Expand mobile version menu

Mechanical Engineering


Insider Info

What to Expect

Students in mechanical engineering are learning to design the machines of the future. From air conditioning systems to robots, these students need to know how things go together.

Mechanical engineering students learn skills in almost every engineering discipline. Expect a range of courses covering electrical, materials science, chemistry, computers, civil engineering and almost everything in between.

"It is perfect for someone like me who has a wide range of interests, because you can get into such a variety of fields when you graduate," says Kara Shell. She is a mechanical engineering student at Ohio State University. She's thinking about applying her degree in the growing industry of renewable energy.

"I am currently doing an interdisciplinary project with architecture students to design a sustainable house, so I've gotten to learn about the emerging technologies that are available. I really like the idea that I can use my degree to help the environment and help people lower their energy consumption," says Shell.

Ben Allison wants to develop robots. He's a mechanical engineering student."Robotics also allows me to work on different topics outside of my engineering focus of mechanical engineering, like electrical and computer programming."

Heather Scott finished her bachelor's degree in aerospace engineering and found a job in the biomedical field. Now she has returned to university part-time to get her master's in mechanical engineering. It's been a long, tough road for Scott.

She began her undergraduate degree in computer engineering, but dropped out in the second year because she was failing. That was a big shock to her, since she had always been an A-plus student in high school.

"You need to be interested in what you're studying," says Scott. She went back to school and got some help. She transferred into the aerospace program and her marks shot up.

"There are many concerns for students adjusting to university life. You need to talk about it," says Scott, adding that many students don't ask for help. In a demanding program like engineering, students can fall behind really quickly.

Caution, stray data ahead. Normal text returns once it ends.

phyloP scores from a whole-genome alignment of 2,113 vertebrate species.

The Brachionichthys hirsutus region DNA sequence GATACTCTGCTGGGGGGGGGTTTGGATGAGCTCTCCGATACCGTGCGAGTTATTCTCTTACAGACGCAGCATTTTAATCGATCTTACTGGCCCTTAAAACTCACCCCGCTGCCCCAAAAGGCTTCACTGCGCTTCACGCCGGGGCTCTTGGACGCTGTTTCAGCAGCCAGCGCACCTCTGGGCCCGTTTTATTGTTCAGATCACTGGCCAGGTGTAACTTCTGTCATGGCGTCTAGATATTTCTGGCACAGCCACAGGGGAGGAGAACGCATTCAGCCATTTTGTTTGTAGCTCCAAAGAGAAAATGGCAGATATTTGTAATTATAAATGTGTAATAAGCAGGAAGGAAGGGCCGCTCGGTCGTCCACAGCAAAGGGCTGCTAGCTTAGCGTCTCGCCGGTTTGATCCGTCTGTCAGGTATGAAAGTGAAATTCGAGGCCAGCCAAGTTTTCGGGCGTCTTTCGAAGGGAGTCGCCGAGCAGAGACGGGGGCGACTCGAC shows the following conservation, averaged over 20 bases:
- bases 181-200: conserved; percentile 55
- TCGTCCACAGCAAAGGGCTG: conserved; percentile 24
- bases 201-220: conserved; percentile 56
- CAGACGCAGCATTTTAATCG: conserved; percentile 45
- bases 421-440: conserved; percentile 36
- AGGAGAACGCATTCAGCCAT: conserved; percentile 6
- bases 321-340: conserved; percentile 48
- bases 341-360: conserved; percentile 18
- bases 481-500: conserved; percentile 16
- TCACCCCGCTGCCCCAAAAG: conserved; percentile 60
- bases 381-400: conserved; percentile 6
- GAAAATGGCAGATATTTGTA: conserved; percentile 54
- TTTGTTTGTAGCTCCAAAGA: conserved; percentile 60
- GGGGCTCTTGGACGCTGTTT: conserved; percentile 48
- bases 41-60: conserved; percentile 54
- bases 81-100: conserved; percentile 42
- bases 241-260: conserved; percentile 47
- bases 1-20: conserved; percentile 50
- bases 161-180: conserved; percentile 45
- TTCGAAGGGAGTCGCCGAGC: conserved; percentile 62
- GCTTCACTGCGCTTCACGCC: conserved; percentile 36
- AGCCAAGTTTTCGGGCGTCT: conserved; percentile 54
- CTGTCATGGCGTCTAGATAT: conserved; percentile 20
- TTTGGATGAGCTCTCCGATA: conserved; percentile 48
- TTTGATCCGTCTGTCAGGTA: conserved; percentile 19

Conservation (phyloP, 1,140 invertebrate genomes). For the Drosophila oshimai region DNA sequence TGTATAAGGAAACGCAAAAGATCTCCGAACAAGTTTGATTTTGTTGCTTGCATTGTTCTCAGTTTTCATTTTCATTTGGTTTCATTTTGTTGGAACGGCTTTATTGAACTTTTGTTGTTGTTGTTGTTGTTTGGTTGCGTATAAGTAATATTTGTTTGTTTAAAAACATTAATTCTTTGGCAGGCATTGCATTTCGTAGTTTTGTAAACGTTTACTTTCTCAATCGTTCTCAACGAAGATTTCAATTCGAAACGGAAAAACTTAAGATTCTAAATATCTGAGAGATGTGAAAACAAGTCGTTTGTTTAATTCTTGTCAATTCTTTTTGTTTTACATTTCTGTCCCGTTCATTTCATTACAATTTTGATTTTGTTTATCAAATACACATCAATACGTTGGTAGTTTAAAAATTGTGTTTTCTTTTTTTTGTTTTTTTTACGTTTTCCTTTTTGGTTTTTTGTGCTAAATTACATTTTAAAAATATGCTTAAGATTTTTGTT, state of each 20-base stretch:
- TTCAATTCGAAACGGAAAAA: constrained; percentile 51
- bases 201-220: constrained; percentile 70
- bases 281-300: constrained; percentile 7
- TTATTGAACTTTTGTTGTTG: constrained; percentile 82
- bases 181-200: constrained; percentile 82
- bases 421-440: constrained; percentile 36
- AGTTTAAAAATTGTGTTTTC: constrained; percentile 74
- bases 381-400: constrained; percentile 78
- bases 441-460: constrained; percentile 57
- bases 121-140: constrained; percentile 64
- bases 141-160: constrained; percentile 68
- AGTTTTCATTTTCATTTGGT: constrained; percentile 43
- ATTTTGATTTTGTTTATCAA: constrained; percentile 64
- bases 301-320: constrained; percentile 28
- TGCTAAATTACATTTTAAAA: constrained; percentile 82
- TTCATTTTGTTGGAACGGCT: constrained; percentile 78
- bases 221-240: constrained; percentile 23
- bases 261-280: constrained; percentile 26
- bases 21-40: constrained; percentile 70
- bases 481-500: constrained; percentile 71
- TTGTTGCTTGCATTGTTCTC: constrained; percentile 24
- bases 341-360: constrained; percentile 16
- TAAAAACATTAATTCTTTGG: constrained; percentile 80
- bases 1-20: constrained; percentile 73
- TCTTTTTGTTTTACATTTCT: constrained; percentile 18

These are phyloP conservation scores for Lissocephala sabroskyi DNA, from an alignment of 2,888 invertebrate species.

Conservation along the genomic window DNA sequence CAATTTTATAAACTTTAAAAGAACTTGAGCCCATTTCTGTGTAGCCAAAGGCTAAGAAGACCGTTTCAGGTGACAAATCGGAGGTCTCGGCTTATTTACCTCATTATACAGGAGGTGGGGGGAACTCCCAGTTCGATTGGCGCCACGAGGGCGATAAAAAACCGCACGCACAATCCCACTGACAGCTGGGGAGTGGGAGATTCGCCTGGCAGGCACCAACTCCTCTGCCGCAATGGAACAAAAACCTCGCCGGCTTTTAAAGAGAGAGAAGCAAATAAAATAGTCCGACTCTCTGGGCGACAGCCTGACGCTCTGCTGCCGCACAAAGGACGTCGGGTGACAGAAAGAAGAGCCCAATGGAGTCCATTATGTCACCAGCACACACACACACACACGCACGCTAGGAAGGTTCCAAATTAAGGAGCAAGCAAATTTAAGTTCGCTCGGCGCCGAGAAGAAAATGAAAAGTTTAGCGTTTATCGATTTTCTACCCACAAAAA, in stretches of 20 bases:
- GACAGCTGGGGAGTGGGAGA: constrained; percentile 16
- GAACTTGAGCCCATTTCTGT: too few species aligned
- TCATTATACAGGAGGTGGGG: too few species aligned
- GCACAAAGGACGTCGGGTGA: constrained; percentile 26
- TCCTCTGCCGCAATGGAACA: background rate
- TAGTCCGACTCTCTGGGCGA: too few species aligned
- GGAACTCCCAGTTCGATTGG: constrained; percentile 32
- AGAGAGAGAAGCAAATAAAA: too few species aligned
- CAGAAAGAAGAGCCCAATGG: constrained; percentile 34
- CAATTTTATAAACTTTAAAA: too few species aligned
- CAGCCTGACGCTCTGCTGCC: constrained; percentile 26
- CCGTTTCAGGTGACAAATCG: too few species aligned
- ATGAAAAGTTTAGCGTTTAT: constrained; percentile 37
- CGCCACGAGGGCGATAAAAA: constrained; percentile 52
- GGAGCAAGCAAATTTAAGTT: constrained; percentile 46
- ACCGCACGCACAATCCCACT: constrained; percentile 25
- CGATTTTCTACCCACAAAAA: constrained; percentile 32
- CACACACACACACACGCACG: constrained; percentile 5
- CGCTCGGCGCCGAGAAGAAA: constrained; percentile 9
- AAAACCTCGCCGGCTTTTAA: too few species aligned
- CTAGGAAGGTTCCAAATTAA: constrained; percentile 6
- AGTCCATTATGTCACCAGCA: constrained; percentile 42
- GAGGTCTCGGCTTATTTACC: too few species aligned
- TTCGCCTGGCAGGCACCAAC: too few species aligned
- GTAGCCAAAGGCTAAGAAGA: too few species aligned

Studying engineering requires hard work for four years. Lectures, tutorials and labs take about 30 hours per week. Students spend a lot of time doing homework.

"I usually spend about four to five hours on a normal weekday but some weekends when my work pile is really big, then I will spend most of the day -- 10 or more hours -- digging my way out," says Allison.

How to Prepare

Scott advises young women interested in engineering to ignore the stereotypes. "There's a lot of media portrayal that you have to be geeky or nerdy to be an engineer. You don't have to look ugly to be an engineer!"

She says that another myth is that you have to be a genius. "It's just a keen interest and willingness to do your homework -- those who work hard will succeed," she says.

Shell is one of three to five girls in her 75-student lectures. "Being a girl is actually a benefit when it comes to finding an internship or career job offer. Most companies are looking to add diversity, and being a girl in [mechanical engineering] certainly counts," she says.

Math, chemistry and physics will be important subjects in high school. English and typing classes will help you with your lab reports. Public speaking can boost your confidence.

Team sports will teach you how to work with other people. This is an important skill because there is a lot of group work in engineering.

"Among my friends, we refer to engineering as a team event. In addition to the group projects, we help each other when someone doesn't understand a topic and we typically spend some time studying as a group," says Allison.


  • Email Support
  • 1-800-GO-TO-XAP (1-800-468-6927)
    From outside the U.S., please call +1 (424) 750-3900
  • North Dakota Career Resource Network
    ndcrn@nd.gov | (701) 328-9733